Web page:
The gemora (Brochos 55a) teaches us that we cannot appoint a leader of the community (“Parness”) against the will of the people. Therefore, the public must first be asked. This is learned from the pasuk that says “I have asked Betzalel to take a position.” (Shemos 31:1,2) The question is obvious: Betzalel did not have any real power as a leader, but rather was a public servant, appointed to work as a craftsman to create the mishkan and the vessels that were inside. How then can we learn from this passuk, a law that applies to a leader?

I heard an insight from my Rosh Yeshiva, which was based on a terminology in the Rambam. He explained the difference between a “melech” (king) and a “moshel” (ruler). He said that a king considers his citizenry as the people whom he is representing, and it is his obligation to be concerned for their well-being. This could be compared to a father: Even though he is the head of the household, he understands that the responsibility to care for his families best interests, rests squarely on his shoulders. The ruler, on the other hand, obtained his current position by force and uses the citizenry for his own purposes, or taxes them in order to enhance his own personal wealth. His only concern is that the citizenry should be healthy enough to serve him, just as someone who possesses a horse is concerned that his horse is well taken care of.

We now understand that there is a relationship between the “Parness” and the citizenry. The Gemora is telling us that we must liken the Parness to the king and not to the ruler. This idea is echoed in Shulchan Aruch, in regards to a shaliach tzibur. A person must have the approval of the people in order to serve as a shaliach tzibur. Someone who has disfavor in the eyes of the tzibur is not fitting for that position. The Chasam Sofer teaches us that being that the purpose of building the mishkan was that through the mishkan we should serve Hahsem, therefore even those who are involved in creating the kapara for klal Yisrael must be the emissary of the people. Therefore, we have the right to learn from Betzalel to the Parness, for Betzalel was not just a craftsman; he was similar to the shaliach tzibur because he set the stage for forgiveness from Hashem.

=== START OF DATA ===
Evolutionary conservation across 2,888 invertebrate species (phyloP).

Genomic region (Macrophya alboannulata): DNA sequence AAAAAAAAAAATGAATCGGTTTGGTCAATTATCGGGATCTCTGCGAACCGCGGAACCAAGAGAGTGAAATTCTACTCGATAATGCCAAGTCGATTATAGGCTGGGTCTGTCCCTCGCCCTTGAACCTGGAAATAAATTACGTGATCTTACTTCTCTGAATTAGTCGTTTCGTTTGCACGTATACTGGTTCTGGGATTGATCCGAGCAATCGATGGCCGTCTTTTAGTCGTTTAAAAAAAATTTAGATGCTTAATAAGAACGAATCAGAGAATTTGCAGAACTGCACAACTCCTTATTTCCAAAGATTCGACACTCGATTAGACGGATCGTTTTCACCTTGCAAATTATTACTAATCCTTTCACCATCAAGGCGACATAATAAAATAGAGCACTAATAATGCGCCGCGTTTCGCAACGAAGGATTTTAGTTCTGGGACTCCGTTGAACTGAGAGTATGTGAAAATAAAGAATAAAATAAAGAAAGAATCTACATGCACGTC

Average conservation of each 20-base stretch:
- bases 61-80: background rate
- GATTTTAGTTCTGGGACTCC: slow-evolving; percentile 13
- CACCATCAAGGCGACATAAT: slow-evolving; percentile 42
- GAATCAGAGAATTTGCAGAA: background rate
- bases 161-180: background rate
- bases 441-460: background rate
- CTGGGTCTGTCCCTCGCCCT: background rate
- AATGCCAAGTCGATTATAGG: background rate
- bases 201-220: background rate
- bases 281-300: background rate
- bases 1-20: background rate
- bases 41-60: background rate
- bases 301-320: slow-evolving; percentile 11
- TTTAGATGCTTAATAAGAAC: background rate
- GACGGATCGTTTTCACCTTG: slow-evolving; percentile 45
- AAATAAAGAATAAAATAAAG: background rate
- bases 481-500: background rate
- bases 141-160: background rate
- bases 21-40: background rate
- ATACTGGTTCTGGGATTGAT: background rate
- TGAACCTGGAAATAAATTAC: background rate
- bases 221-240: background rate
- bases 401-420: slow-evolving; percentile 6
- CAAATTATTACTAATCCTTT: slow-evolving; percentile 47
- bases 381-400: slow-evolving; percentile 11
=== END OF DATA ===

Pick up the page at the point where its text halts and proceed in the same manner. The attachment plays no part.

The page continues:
I would like to add that the Parness of the tzibur, those who dictate to the tzibur how to act in certain circumstances, not only serves a civic duty, but he also is obligated to lead his life on a higher plane. This example is true for each individual who heads a household. He should ensure that those who dwell together with him see him in a good light in order that he can represent them when he prays for the well-being of his household. May we merit to fill our obligation.